Finally, Brodin and Scandella will have big roles on the blue line while another 23-year-old, Jared Spurgeon, is likely to join Suter to form the first defensive pair on the power play.
After last season’s performance, few people are concerned about Brodin’s play. While he may be 20, he plays like a 30-year-old veteran. He is always well positioned, capable of clearing bodies and pucks away from the net and is a great compliment to Suter.
Scandella is a little less proven.
He spent most of last season in Houston after playing over 60 games for the Wild in 2011-12, but he was called up for the playoffs last year and outplayed Justin Falk, to the point that the latter D-man was made expendable.
Scandella is a lot like the other Wild defensemen in that he doesn’t really stand out—but that’s a good thing. He’ll just make sure opposing players don’t get good looks at the net and let the forwards take care of the scoring.
His projected partner, Ballard, stands out only because his hip checks absolutely wreck opposing players. He showed a little scoring touch in his early days back with the Phoenix Coyotes and Florida Panthers, but it’s doubtful that he’ll be an impact scorer from the back end.
In truth, while there may be a few veterans sprinkled in here and there, this is a young team. Parise, Koivu and Suter have to carry their weight, but they can’t drag the Wild to the playoffs. Brodin, Granlund, Niederreiter, Coyle, Zucker and crew have to be productive if this is going to work out.
Uncertainty in Net
Niklas Backstrom is signed on for this year and will enter the season as the starting goaltender. He will not be able to take on a heavy workload like he did in last year’s shortened season. The injury he sustained in warm-ups before the Chicago playoff series indicates that he wore down and will have to split time with another netminder this season.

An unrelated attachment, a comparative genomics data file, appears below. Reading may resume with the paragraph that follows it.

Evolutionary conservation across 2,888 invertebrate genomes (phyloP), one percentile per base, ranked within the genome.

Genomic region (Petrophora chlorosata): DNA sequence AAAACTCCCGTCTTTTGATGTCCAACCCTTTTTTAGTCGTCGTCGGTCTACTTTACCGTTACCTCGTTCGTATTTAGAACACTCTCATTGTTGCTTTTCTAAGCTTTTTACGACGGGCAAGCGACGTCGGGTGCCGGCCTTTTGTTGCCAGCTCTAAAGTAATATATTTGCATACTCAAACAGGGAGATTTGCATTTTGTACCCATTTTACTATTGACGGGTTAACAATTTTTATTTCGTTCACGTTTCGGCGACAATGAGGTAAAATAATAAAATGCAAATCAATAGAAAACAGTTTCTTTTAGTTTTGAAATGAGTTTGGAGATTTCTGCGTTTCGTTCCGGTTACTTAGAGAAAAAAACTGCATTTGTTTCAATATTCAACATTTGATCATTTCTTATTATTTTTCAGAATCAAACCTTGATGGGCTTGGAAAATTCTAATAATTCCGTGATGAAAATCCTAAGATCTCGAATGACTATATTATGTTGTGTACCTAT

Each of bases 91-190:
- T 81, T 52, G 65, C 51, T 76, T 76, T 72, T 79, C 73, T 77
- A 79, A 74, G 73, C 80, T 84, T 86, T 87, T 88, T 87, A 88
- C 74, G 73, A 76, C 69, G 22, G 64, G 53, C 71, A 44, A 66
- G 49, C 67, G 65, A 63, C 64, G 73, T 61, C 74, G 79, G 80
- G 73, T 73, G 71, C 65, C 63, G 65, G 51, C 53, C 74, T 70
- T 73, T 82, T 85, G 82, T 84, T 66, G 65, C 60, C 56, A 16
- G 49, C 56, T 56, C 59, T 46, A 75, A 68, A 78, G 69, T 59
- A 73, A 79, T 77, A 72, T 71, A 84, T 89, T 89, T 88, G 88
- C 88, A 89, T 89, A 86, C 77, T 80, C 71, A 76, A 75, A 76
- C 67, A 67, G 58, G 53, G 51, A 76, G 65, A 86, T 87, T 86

Longtime backup Josh Harding is the natural pick to relieve Backstrom, but last year’s Bill Masterton Trophy winner is battling Multiple Sclerosis and may not be able to get through an full season. The entire Wild fanbase is pulling for him, but if he can’t go, Minnesota will have to turn to two young, unproven goaltenders to pick up the slack for Backstrom and Harding.
Darcy Kuemper got a few starts against Chicago and held his own against Patrick Kane, Jonathan Toews, Marian Hossa and the Blackhawks. Unfortunately, he looks like he still needs time to develop, and time will tell if he’s ready to be a reliable netminder at the game’s highest level.
Another option is prospect Johan Gustafsson. The 21-year-old Swede did not play in St. Paul last season, and there is uncertainty surrounding his game entering this season.
There could be a couple new faces in net next season, which is equally exciting and worrisome for a team that is expected to make the playoffs in 2013-14.
Koivu and Parise Need to Click Immediately
Mikko Koivu and Zach Parise are two of the most talented forwards in the game, and on paper, they should be a perfect match: Koivu is one of the league’s best setup men; Parise is capable of finding the net against any opponent.
The two played well together during the regular season—especially considering that they did not have training camp or exhibition games following the lockout—but they went cold in the postseason.
Granted, they were playing against the Blackhawks, one of the NHL’s best defensive teams, but these two guys should be able to play against the best of the best.
Now that they will be able to work out the kinks in the preseason, not to mention during the increased number of practices during the regular season, things should work themselves out between these two guys.
If they don’t, however, this team is in trouble.
Minnesota is capable of making a playoff run this year. In order to do so, the young guys will have to step up, things will have to stabilize in net and Parise and Koivu have to catch fire.
If those things happen, expect the Wild to compete for a title in the new Central Division against two very tough teams—the Blackhawks and St. Louis Blues—and position themselves for a deep run.
If those things do not happen, however, this team could take a big step back.
Tom Schreier covers Minnesota sports for Bleacher Report and is a contributor to Yahoo! Sports.